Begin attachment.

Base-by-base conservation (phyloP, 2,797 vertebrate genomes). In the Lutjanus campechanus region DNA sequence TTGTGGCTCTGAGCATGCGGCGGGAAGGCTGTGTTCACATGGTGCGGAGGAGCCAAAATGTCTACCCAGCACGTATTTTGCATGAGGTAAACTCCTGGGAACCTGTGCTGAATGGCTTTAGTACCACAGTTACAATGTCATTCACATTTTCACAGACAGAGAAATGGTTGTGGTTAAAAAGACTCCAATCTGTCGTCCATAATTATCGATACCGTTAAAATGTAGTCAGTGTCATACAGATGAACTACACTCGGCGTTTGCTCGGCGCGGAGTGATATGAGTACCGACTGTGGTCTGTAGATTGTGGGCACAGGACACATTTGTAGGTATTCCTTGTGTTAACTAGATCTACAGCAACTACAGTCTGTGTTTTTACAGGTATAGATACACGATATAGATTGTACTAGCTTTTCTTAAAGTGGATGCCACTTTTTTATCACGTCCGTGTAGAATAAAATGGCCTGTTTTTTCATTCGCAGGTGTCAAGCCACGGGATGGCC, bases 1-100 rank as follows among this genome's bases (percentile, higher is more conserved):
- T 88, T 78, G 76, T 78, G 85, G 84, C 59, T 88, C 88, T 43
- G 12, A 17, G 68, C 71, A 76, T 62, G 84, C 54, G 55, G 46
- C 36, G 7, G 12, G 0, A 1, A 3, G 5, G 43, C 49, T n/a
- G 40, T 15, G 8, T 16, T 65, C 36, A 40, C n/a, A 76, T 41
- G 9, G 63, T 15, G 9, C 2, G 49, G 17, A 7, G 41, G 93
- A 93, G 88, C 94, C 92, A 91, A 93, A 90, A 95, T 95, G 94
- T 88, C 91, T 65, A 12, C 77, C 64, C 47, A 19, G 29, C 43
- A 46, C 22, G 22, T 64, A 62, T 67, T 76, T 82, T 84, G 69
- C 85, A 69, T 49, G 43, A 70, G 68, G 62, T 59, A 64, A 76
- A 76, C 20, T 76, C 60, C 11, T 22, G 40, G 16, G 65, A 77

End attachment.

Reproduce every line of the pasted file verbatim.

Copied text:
Base-by-base conservation (phyloP, 2,797 vertebrate genomes). In the Lutjanus campechanus region DNA sequence TTGTGGCTCTGAGCATGCGGCGGGAAGGCTGTGTTCACATGGTGCGGAGGAGCCAAAATGTCTACCCAGCACGTATTTTGCATGAGGTAAACTCCTGGGAACCTGTGCTGAATGGCTTTAGTACCACAGTTACAATGTCATTCACATTTTCACAGACAGAGAAATGGTTGTGGTTAAAAAGACTCCAATCTGTCGTCCATAATTATCGATACCGTTAAAATGTAGTCAGTGTCATACAGATGAACTACACTCGGCGTTTGCTCGGCGCGGAGTGATATGAGTACCGACTGTGGTCTGTAGATTGTGGGCACAGGACACATTTGTAGGTATTCCTTGTGTTAACTAGATCTACAGCAACTACAGTCTGTGTTTTTACAGGTATAGATACACGATATAGATTGTACTAGCTTTTCTTAAAGTGGATGCCACTTTTTTATCACGTCCGTGTAGAATAAAATGGCCTGTTTTTTCATTCGCAGGTGTCAAGCCACGGGATGGCC, bases 1-100 rank as follows among this genome's bases (percentile, higher is more conserved):
- T 88, T 78, G 76, T 78, G 85, G 84, C 59, T 88, C 88, T 43
- G 12, A 17, G 68, C 71, A 76, T 62, G 84, C 54, G 55, G 46
- C 36, G 7, G 12, G 0, A 1, A 3, G 5, G 43, C 49, T n/a
- G 40, T 15, G 8, T 16, T 65, C 36, A 40, C n/a, A 76, T 41
- G 9, G 63, T 15, G 9, C 2, G 49, G 17, A 7, G 41, G 93
- A 93, G 88, C 94, C 92, A 91, A 93, A 90, A 95, T 95, G 94
- T 88, C 91, T 65, A 12, C 77, C 64, C 47, A 19, G 29, C 43
- A 46, C 22, G 22, T 64, A 62, T 67, T 76, T 82, T 84, G 69
- C 85, A 69, T 49, G 43, A 70, G 68, G 62, T 59, A 64, A 76
- A 76, C 20, T 76, C 60, C 11, T 22, G 40, G 16, G 65, A 77